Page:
LinkedIn Has Outlined its Recent Algorithm Updates, Which Focus on Broadening Engagement
After reporting that it’s been seeing ‘record levels of engagement‘ over the past year, LinkedIn has this week outlined some of the specific changes that it’s made to its feed distribution algorithm in order to maximize member response, and boost activity among users.
LinkedIn was motivated to change its algorithm after finding that its engagement metrics were largely weighted towards the top users on the platform, and disproportionately saw those with fewer followers get, for the most part, ignored.
As explained by LinkedIn last October:
“More and more people are using the feed and giving feedback to their network’s posts: our members generate tens of millions of viral actions (likes, comments, and reshares), and the number is increasing more than 50% YoY. However, we found that these increases weren’t equally distributed. In fact, at the beginning of 2018, we were in danger of creating an economy where all the gains in viral actions accrued to the top 1% power users, while the majority of creators who don’t receive much feedback were receiving less than ever.”
That’s obviously not ideal for improving user engagement and retention, so LinkedIn sought to re-work its algorithm, and better promote posts from more users, in order to encourage discussion among a broader set of people.
Specifically, LinkedIn notes that:
“To facilitate professional conversations in LinkedIn’s feed, we have introduced “contribution” as an additional objective in the candidate selection model. Probability of contribution captures members’ intent to share, comment, or react to a particular feed update. The model also takes into account timely feedback to content creators, which is a clear signal for cultivating and retaining audience builders on LinkedIn.”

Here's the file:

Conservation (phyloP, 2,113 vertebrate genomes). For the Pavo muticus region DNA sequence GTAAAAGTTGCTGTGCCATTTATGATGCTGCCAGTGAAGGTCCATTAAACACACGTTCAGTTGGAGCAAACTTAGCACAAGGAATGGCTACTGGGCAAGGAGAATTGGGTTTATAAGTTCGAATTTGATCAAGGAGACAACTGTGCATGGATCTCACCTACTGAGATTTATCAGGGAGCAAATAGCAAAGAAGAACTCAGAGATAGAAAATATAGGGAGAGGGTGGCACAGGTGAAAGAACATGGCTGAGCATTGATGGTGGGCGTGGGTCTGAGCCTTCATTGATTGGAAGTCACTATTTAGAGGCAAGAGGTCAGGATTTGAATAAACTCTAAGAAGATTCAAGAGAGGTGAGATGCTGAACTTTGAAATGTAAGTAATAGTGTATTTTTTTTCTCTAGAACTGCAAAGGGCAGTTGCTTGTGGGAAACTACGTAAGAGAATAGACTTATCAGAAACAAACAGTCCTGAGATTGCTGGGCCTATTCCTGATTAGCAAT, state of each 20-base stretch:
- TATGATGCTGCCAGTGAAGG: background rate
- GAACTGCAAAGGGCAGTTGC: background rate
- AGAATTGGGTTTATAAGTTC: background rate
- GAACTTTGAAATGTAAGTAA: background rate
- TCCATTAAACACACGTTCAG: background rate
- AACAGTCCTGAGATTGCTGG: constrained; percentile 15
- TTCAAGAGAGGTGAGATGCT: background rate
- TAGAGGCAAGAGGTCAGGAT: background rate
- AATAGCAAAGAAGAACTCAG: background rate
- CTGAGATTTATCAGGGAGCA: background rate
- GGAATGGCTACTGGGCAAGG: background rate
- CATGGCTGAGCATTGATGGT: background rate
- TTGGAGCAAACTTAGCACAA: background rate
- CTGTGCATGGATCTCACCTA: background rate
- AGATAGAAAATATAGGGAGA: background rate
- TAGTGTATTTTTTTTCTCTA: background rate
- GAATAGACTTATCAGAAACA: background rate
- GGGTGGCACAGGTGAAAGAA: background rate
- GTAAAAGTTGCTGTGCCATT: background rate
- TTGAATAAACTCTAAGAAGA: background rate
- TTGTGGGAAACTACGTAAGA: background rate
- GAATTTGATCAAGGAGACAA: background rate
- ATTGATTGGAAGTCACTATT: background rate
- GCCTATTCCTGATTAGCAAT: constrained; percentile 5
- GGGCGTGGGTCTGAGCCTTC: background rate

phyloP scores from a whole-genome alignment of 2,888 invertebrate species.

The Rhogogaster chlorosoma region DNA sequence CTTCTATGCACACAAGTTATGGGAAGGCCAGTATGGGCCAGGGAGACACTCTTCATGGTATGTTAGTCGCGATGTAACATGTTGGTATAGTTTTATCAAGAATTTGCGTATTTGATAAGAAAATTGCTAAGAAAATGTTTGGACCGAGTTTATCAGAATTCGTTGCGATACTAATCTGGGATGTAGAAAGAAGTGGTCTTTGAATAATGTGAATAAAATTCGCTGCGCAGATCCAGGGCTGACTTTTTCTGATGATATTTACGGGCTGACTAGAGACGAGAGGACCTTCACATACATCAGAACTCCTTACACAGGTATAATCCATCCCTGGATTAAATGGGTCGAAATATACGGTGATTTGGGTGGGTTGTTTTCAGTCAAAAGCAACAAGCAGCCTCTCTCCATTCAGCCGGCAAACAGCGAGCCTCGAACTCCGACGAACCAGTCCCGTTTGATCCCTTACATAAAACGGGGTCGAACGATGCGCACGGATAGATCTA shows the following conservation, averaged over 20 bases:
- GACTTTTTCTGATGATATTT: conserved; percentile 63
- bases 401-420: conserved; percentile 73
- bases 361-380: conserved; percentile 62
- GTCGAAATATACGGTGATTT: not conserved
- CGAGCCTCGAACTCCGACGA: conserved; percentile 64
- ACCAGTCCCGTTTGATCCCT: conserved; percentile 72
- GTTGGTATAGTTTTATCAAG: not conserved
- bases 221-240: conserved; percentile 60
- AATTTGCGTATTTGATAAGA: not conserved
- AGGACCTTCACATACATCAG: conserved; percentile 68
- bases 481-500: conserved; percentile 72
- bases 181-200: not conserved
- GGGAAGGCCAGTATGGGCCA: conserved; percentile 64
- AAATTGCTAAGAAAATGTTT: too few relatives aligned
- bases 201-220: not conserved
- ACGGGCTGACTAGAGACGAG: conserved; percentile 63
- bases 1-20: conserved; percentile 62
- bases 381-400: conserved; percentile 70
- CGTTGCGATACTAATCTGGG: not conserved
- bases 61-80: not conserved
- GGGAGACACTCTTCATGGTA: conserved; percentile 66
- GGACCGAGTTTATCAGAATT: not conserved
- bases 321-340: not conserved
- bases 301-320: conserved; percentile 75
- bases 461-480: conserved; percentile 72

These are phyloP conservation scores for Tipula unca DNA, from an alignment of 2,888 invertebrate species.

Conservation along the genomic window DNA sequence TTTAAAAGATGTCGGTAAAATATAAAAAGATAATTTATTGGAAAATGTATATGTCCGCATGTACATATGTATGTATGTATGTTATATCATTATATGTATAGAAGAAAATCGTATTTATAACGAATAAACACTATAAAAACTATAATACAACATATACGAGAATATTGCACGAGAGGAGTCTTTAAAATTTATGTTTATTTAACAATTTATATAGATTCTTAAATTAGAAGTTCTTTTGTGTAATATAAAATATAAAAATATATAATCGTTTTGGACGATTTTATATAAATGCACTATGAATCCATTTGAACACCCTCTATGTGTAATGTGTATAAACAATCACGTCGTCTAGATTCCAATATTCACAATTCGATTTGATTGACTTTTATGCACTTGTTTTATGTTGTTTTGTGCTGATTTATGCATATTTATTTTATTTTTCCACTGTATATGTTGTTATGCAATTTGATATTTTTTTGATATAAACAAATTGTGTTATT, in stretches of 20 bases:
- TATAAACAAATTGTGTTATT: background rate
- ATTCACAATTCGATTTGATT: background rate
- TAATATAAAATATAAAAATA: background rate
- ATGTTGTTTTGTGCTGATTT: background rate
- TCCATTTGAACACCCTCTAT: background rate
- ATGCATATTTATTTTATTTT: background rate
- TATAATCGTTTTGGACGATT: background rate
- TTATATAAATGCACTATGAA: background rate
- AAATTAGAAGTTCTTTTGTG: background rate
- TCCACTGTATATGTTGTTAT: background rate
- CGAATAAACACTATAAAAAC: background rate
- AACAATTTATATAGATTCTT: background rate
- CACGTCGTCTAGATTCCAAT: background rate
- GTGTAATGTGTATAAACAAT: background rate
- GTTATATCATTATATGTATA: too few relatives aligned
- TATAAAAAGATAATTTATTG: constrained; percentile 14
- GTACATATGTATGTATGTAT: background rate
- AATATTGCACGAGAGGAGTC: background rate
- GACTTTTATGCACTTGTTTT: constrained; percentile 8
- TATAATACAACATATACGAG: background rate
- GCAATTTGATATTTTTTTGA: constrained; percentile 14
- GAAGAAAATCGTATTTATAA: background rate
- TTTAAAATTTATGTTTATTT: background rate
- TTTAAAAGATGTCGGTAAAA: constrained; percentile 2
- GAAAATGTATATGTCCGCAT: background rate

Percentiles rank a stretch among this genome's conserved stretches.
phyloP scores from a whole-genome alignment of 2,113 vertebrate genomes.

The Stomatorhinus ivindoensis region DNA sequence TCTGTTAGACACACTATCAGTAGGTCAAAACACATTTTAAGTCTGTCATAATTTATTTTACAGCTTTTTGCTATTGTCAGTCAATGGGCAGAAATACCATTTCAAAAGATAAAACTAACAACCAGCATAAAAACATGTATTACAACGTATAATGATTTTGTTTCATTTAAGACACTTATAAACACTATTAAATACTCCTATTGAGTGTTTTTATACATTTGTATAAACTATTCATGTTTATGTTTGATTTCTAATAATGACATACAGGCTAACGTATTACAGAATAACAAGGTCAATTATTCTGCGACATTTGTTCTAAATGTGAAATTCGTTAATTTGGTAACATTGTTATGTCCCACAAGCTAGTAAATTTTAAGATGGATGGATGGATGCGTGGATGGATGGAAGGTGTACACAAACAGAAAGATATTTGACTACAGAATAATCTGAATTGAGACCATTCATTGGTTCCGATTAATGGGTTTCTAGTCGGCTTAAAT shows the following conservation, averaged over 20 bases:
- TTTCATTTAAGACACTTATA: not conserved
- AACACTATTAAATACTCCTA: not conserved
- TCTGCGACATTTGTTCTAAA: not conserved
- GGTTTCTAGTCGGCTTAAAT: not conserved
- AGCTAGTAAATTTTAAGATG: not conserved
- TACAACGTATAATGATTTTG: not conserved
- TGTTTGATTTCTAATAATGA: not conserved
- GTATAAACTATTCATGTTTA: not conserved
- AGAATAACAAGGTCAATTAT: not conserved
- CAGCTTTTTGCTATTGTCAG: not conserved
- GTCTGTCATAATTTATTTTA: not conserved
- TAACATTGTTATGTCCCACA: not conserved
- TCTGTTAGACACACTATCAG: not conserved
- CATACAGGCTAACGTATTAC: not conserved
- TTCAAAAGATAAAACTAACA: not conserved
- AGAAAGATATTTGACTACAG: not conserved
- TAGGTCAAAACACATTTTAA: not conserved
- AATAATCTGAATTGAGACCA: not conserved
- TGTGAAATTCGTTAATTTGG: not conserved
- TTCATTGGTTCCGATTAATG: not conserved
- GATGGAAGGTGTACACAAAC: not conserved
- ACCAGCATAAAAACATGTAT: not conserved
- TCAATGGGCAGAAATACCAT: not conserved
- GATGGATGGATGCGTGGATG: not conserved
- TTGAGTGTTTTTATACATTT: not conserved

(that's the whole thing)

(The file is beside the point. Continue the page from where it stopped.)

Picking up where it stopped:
In other words, LinkedIn has built in an element which rewards content creators (‘audience builders’) on the platform, as opposed to merely showing users the most engaging content to maximize response.
The idea of this is to encourage more activity from across the board, and make LinkedIn, in general, a more engaging and active place of discussion. That, ideally, will keep members coming back more often – more users seeing more response equates to them posting more often, essentially re-distributing all that top-level engagement that was going to the top 1% and spreading it more evenly to foster broader participation.
And it’s clearly working, as demonstrated in the aforementioned engagement stats.
So what does that mean for content creators on the platform?
First, if you’re looking to post on LinkedIn, and build your on-platform presence, it’s worth noting the changes to its algorithm to maximize your performance.
As explained by LinkedIn:
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